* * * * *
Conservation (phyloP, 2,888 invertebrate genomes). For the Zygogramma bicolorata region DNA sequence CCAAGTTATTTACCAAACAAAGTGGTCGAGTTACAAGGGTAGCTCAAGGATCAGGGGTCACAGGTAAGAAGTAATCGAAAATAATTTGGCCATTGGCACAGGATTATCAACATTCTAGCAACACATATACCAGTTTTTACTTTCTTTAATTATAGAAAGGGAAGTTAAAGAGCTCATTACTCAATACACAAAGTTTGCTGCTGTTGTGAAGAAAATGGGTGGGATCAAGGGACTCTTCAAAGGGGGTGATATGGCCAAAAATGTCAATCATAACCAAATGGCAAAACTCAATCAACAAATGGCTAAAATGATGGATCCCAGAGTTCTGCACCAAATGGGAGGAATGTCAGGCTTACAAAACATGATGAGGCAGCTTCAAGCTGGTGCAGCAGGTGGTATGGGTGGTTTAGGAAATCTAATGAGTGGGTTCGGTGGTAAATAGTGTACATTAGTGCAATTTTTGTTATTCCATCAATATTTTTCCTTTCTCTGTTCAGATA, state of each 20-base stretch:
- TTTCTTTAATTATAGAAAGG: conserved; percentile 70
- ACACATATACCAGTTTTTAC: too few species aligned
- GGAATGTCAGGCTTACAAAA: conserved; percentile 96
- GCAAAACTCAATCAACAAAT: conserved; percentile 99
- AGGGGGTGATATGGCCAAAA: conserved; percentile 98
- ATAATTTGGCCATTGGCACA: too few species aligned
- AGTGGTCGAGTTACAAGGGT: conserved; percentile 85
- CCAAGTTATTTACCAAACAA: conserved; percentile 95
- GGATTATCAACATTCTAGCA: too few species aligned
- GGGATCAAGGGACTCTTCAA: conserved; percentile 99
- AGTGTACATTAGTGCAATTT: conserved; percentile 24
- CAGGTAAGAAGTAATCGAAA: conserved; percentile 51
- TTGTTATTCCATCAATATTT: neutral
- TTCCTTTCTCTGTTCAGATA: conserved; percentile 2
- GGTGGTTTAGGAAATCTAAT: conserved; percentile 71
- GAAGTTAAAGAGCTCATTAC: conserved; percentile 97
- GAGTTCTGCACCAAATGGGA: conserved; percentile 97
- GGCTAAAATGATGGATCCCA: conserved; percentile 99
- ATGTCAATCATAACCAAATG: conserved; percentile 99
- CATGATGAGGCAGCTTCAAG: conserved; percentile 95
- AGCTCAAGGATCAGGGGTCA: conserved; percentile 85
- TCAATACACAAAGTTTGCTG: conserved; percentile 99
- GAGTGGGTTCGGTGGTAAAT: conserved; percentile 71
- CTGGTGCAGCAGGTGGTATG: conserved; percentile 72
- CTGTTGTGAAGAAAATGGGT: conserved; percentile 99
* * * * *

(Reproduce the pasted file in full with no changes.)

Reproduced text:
Conservation (phyloP, 2,888 invertebrate genomes). For the Zygogramma bicolorata region DNA sequence CCAAGTTATTTACCAAACAAAGTGGTCGAGTTACAAGGGTAGCTCAAGGATCAGGGGTCACAGGTAAGAAGTAATCGAAAATAATTTGGCCATTGGCACAGGATTATCAACATTCTAGCAACACATATACCAGTTTTTACTTTCTTTAATTATAGAAAGGGAAGTTAAAGAGCTCATTACTCAATACACAAAGTTTGCTGCTGTTGTGAAGAAAATGGGTGGGATCAAGGGACTCTTCAAAGGGGGTGATATGGCCAAAAATGTCAATCATAACCAAATGGCAAAACTCAATCAACAAATGGCTAAAATGATGGATCCCAGAGTTCTGCACCAAATGGGAGGAATGTCAGGCTTACAAAACATGATGAGGCAGCTTCAAGCTGGTGCAGCAGGTGGTATGGGTGGTTTAGGAAATCTAATGAGTGGGTTCGGTGGTAAATAGTGTACATTAGTGCAATTTTTGTTATTCCATCAATATTTTTCCTTTCTCTGTTCAGATA, state of each 20-base stretch:
- TTTCTTTAATTATAGAAAGG: conserved; percentile 70
- ACACATATACCAGTTTTTAC: too few species aligned
- GGAATGTCAGGCTTACAAAA: conserved; percentile 96
- GCAAAACTCAATCAACAAAT: conserved; percentile 99
- AGGGGGTGATATGGCCAAAA: conserved; percentile 98
- ATAATTTGGCCATTGGCACA: too few species aligned
- AGTGGTCGAGTTACAAGGGT: conserved; percentile 85
- CCAAGTTATTTACCAAACAA: conserved; percentile 95
- GGATTATCAACATTCTAGCA: too few species aligned
- GGGATCAAGGGACTCTTCAA: conserved; percentile 99
- AGTGTACATTAGTGCAATTT: conserved; percentile 24
- CAGGTAAGAAGTAATCGAAA: conserved; percentile 51
- TTGTTATTCCATCAATATTT: neutral
- TTCCTTTCTCTGTTCAGATA: conserved; percentile 2
- GGTGGTTTAGGAAATCTAAT: conserved; percentile 71
- GAAGTTAAAGAGCTCATTAC: conserved; percentile 97
- GAGTTCTGCACCAAATGGGA: conserved; percentile 97
- GGCTAAAATGATGGATCCCA: conserved; percentile 99
- ATGTCAATCATAACCAAATG: conserved; percentile 99
- CATGATGAGGCAGCTTCAAG: conserved; percentile 95
- AGCTCAAGGATCAGGGGTCA: conserved; percentile 85
- TCAATACACAAAGTTTGCTG: conserved; percentile 99
- GAGTGGGTTCGGTGGTAAAT: conserved; percentile 71
- CTGGTGCAGCAGGTGGTATG: conserved; percentile 72
- CTGTTGTGAAGAAAATGGGT: conserved; percentile 99